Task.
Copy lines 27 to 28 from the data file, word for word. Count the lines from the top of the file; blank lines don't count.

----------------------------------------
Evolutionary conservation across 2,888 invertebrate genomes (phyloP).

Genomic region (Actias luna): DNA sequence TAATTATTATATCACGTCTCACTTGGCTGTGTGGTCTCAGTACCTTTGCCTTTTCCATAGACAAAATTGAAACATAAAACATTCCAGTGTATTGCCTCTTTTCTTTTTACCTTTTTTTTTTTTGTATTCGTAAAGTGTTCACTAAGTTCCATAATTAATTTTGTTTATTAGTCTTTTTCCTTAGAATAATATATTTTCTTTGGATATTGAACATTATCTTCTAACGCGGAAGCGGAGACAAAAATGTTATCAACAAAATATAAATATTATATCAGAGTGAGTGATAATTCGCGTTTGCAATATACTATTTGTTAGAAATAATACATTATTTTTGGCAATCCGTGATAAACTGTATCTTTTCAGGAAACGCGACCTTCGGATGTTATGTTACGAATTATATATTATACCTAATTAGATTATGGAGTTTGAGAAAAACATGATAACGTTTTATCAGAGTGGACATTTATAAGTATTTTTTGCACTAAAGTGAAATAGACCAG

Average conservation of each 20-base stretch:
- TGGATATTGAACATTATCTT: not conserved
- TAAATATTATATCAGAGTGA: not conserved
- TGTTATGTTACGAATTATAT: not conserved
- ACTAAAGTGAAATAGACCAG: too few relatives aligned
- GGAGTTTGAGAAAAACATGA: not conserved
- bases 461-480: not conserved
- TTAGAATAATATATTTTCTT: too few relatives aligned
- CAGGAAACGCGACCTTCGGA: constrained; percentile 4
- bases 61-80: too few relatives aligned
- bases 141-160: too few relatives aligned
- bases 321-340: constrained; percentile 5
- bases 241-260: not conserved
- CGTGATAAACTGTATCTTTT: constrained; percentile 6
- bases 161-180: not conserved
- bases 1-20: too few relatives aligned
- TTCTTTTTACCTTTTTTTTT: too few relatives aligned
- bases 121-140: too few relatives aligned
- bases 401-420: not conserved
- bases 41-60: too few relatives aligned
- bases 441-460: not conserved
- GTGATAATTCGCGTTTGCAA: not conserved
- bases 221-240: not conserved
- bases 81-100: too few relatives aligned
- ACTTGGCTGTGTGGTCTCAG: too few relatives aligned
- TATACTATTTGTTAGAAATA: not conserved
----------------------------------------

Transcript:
- ACTTGGCTGTGTGGTCTCAG: too few relatives aligned
- TATACTATTTGTTAGAAATA: not conserved